Chapter 7: The growth of a second language (pp. 212-251). In this chapter, the authors present some approaches in second language research and describe how they fit into the MOGUL framework. Following, they describe second language growth within the phonological, syntactical and conceptual systems, focusing on how items in different languages compete in the same mind. The approach is, again, the APT “Acquisition by Processing Theory” (as seen in Chapter 4). Finally, they discuss metalinguistic knowledge and language attrition.
Chapter 8: Consciousness and attention (pp. 252-279). In this chapter, the authors define conscious representations (of any kind) as those representations on perceptual or affective stores that have a sufficiently high activation level. They proceed to describe this account in detail. Following, they discuss the notion of attention and provide two different accounts in order to describe its role in cognitive processes. While the limited resources account can be fit into MOGUL, still they adopt the view that attention is not an independent theoretical entity: instead, it would be a mere result of the overall cognitive mechanisms.
Chapter 9: The role of consciousness in language growth (pp. 280-307). The authors here consider the role of consciousness in the growth of the language modules for either a first or second language. First, they turn to which kind of linguistic representations could be conscious and conclude that syntactic and phonological items cannot reach awareness. Then, they describe how conscious learning plays a role in first and second language development, and define the notion of implicit learning within MOGUL. Finally, they turn to some considerations about second language teaching and the implications of this framework on it.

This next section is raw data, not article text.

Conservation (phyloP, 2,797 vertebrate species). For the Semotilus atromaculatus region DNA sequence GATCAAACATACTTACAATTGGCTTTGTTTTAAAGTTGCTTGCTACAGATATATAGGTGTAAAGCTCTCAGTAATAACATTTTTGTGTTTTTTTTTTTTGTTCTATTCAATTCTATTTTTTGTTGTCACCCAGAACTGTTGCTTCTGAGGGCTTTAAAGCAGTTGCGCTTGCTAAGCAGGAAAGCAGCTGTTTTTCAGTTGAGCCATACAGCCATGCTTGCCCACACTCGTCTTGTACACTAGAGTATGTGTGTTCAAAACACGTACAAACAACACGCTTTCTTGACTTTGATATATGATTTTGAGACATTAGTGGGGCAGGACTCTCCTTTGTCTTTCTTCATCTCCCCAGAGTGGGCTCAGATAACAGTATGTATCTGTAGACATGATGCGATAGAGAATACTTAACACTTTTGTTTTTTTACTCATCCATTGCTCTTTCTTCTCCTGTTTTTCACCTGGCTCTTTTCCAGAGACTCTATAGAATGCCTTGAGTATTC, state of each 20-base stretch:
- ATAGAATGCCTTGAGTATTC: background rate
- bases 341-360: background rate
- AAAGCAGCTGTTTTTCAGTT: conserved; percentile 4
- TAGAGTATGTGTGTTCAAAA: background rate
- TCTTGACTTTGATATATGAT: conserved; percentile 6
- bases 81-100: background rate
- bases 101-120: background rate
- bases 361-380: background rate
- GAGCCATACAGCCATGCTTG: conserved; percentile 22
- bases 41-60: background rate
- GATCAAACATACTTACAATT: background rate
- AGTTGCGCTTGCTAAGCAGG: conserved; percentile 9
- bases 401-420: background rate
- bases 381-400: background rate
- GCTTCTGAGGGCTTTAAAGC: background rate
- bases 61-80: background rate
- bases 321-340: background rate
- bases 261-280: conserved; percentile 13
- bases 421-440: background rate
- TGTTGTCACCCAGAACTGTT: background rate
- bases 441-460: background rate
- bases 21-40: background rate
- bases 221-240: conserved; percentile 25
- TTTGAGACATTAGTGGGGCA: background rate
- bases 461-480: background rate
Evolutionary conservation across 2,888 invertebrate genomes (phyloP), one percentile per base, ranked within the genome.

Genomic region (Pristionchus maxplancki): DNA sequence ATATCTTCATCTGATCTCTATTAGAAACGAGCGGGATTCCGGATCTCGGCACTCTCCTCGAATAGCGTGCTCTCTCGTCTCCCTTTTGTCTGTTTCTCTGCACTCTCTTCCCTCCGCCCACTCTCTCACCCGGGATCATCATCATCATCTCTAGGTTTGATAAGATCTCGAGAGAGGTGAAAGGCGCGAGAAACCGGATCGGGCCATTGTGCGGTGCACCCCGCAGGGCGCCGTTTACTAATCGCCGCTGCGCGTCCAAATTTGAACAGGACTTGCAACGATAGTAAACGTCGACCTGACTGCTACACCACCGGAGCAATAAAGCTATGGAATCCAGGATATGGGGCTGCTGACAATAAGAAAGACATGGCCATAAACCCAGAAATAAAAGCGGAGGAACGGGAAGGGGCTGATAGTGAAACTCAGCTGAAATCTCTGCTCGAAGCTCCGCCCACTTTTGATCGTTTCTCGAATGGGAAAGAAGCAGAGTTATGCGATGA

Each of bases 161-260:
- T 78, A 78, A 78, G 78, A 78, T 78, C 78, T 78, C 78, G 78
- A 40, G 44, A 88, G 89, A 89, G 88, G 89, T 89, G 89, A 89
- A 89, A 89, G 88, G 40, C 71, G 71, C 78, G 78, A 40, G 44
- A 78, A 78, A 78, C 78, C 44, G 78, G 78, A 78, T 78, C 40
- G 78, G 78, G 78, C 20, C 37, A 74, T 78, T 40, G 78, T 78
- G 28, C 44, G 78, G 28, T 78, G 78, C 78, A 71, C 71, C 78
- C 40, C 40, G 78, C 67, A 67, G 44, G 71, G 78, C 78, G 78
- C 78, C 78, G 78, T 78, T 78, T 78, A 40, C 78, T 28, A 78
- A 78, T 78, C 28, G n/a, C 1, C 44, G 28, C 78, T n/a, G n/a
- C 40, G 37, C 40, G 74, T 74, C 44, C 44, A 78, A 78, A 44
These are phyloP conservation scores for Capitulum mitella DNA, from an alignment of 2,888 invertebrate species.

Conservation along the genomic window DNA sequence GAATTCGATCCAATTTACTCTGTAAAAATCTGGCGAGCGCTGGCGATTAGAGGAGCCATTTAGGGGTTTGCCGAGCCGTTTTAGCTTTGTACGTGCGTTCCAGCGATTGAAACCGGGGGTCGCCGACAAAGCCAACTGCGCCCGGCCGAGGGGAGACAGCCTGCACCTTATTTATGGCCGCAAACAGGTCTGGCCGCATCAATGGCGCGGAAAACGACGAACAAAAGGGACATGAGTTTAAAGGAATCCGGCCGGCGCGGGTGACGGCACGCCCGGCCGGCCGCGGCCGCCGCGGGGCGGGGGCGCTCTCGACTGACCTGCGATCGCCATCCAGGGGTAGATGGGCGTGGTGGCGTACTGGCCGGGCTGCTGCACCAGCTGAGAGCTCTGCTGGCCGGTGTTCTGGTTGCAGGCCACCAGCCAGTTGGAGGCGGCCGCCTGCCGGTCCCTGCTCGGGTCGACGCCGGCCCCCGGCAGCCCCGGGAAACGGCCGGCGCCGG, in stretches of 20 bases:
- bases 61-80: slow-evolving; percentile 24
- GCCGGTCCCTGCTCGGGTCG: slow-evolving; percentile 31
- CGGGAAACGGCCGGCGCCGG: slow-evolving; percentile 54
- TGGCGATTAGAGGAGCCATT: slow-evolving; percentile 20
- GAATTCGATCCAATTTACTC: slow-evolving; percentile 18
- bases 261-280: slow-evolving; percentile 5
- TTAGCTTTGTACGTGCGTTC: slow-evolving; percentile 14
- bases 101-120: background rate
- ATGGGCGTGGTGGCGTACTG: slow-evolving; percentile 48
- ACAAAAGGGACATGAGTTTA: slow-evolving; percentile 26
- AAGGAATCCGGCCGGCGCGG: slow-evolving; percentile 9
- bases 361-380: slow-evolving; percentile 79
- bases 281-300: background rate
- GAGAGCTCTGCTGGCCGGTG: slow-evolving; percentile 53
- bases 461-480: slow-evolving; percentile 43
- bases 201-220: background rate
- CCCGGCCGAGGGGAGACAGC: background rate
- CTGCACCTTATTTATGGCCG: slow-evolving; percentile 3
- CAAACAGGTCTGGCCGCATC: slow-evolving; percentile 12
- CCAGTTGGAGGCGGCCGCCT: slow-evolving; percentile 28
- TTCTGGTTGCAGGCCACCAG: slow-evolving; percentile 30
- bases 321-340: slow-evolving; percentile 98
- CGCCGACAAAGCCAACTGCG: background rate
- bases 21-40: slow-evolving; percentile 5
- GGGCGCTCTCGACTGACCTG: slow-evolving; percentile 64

Chapter 10: Issues in SLA revisited (pp. 308-340). In this chapter, the authors select five recurrent topics in second language acquisition and fit them into MOGUL. Therefore, they turn to the debate on whether language learning is best seen as a continuous or a staged process, and they show how MOGUL can accommodate and reconcile both notions. Then they address the topics of crosslinguistic influence, optionality, native-like proficiency in a second language (“ultimate attainment”), and anxiety in language learning.
Chapter 11: Conclusion (pp. 341-360). The authors here summarise the main concepts described in the book. They firstly reiterate the core architecture of MOGUL. Then, they address the topic of the specificity of human language, arguing that it is plausible that animals at least partially share the basic cognitive architecture (as described in Chapter 5) with humans. Following, they turn to redefining some recurring concepts in language research and framing them into MOGUL (e.g., What is a representation in MOGUL? What is executive function?), partially reiterating and specifying what had been already explained in the previous chapters. Finally, a few comments about the still to be uncovered neural correlates of MOGUL are made, in order to trigger further research on the topic.
The book offers an extensive description of the MOGUL (Modular On-line Growth and Use of Language) framework. The proposal is interesting, parsimonious, and elegant. The book is easy to follow, clearly written, and well organised (notably, each chapter opens with a chapter outline and concludes with a useful chapter summary), and the exposition is coherent. The authors manage to build up the information about their proposal in a step-by-step fashion, sometimes reiterating previously seen concepts for the sake of clarity.
Furthermore, the book is well fit into its theoretical framework: it explicitly states and discusses its theoretical antecedents, and broadly covers the relationship of MOGUL with other theories and hypotheses about language processing. However, it has to be noted that such concurrent hypotheses are not widely described. For this reason, I do not think the book is suitable for a naïve audience, given that it requires quite some knowledge of previous perspectives and proposals. I have my doubts about whether it could be suitable for master (graduate) students that are not well-grounded into psycholinguistics and cognitive linguistics.